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OFFICIAL: Landlords ARE quitting rented sector says Bank of England


The Bank of England has joined the chorus of voices highlighting the worsening problem of landlords leaving the sector.

Its findings in the latest Monetary Policy Report offer yet more proof that government tax and other policies are forcing out investors; it says demand for rental properties continues to outstrip supply as the number of landlords choosing to exit the market has increased.

It adds: 'Contacts attributed this to a combination of factors including tax and regulation, higher maintenance and borrowing costs, and an inability to recoup increased costs in rents.'�

Research by Savills backs this up, according to residential research analyst Sophie Tonge, who reports that an increasing number of landlords decided to exit when the sales market was particularly hot, to realise the capital growth.

'Imbalance in supply and demand has seen rents grow at a really strong pace, in Bristol they've grown by 11% in the past year alone,'� she explains.

'More first-time buyers are staying in the PRS as there are fewer homes for sale '� in the BS34 area, the number of private rental households has gone up by 48% between 2011-2019.'�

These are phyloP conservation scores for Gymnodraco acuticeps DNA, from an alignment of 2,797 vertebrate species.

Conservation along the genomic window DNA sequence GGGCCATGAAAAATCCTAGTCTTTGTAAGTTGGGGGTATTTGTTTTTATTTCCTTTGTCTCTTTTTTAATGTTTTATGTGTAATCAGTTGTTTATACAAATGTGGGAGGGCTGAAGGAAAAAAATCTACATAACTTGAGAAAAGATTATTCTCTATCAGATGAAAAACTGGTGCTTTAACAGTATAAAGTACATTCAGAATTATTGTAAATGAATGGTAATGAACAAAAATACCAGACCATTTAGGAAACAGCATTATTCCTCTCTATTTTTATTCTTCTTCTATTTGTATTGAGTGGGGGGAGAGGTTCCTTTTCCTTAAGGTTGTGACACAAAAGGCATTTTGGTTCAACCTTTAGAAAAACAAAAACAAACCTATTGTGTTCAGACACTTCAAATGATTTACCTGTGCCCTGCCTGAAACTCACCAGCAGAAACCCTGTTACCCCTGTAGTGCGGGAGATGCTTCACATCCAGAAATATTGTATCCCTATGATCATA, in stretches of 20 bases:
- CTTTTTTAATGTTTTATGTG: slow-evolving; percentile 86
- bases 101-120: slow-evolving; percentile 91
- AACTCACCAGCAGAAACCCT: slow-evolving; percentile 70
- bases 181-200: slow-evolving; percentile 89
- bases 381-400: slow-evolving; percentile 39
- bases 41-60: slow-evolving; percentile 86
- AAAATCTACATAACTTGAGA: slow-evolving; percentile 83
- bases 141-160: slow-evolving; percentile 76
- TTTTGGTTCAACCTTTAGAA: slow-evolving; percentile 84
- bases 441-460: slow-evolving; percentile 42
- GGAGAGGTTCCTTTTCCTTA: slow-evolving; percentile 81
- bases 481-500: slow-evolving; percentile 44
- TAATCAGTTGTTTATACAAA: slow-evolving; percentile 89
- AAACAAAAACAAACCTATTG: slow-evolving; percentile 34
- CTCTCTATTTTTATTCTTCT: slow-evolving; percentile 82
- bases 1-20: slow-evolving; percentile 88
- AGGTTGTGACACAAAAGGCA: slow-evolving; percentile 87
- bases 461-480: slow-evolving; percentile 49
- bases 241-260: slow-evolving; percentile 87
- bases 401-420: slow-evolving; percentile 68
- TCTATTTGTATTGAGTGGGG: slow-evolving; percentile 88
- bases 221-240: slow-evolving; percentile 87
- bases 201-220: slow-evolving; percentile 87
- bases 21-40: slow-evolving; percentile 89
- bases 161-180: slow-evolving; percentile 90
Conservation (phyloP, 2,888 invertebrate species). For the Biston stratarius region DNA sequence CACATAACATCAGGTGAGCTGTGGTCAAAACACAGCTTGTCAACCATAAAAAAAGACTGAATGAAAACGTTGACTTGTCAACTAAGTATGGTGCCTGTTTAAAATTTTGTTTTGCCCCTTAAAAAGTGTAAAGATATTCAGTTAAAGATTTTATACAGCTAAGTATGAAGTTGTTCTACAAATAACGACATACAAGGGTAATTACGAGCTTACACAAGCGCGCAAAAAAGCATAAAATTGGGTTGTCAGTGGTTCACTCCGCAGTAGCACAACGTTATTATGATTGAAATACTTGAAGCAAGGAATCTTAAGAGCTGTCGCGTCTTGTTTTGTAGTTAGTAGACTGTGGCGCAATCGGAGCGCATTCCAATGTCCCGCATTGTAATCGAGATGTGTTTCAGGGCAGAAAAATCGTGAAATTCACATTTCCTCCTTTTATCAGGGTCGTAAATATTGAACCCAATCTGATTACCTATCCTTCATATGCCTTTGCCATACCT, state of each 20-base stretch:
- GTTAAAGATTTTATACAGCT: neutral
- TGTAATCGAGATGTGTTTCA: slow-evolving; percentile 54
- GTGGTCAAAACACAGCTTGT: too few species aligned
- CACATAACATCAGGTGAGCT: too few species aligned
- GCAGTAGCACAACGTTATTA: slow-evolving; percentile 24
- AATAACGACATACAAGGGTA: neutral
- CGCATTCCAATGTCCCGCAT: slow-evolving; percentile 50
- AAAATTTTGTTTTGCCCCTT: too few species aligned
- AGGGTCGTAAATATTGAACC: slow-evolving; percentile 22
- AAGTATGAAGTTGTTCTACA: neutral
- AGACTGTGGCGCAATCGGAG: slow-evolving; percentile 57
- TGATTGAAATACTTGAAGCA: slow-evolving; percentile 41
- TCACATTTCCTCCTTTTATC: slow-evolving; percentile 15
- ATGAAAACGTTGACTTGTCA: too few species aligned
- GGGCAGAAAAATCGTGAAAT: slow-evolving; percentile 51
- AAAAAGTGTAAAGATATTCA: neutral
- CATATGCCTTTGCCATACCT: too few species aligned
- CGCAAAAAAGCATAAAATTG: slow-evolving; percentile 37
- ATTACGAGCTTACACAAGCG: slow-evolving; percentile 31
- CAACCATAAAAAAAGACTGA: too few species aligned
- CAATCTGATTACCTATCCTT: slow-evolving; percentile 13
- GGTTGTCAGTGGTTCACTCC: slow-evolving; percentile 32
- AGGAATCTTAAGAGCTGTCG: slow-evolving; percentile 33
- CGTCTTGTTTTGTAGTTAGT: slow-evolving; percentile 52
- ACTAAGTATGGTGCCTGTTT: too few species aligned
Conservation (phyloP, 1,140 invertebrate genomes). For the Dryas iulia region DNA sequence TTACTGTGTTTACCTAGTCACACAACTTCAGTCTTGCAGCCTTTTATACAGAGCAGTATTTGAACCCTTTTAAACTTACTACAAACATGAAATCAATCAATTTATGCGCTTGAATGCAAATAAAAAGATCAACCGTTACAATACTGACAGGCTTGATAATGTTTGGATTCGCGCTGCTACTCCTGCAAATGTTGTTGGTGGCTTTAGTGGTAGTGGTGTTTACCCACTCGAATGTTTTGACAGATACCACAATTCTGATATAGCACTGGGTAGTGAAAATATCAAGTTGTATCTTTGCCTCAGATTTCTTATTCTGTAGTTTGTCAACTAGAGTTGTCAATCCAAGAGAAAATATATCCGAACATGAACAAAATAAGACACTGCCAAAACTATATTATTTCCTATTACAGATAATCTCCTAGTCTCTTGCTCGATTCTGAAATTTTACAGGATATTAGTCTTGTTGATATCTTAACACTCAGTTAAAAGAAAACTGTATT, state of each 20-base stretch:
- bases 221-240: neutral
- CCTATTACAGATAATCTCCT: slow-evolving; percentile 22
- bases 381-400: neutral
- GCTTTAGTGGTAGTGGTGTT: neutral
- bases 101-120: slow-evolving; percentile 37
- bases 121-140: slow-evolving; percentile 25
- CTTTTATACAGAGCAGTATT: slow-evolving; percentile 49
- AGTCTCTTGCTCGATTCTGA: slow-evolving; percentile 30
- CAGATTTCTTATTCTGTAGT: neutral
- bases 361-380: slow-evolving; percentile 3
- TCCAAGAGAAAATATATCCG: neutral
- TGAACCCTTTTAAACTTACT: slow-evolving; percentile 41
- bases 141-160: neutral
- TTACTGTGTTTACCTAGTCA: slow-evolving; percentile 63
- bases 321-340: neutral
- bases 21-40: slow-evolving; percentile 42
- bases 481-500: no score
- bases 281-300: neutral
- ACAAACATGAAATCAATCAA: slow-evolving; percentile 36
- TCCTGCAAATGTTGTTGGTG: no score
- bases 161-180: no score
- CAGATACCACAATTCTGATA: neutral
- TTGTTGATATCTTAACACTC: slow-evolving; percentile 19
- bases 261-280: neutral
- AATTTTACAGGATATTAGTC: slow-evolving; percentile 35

Savills says this has resulted in the number of available properties to rent in Q4 2002 falling across the UK compared to 2017-2019 and was particularly noticeable in Newcastle (-64%), Cardiff (-38%) and London (-37%).

MP backs calls

paul shamplina portrait

Landlord Action's Paul Shamplina says that in all his years of being involved in the letting sector, he's never seen so many landlords exiting the market.

He recently met his local MP Theresa Villiers who promised to press home the message that landlords should no longer be demonised, during parliamentary questions.

Says Paul: 'Our local MPs need educating on what's happening on the ground. My message to landlords and letting agents is yes things are tough, moaning gets you nowhere, take some action and engage with your local MP.'�

Read the BoE monetary report in full.


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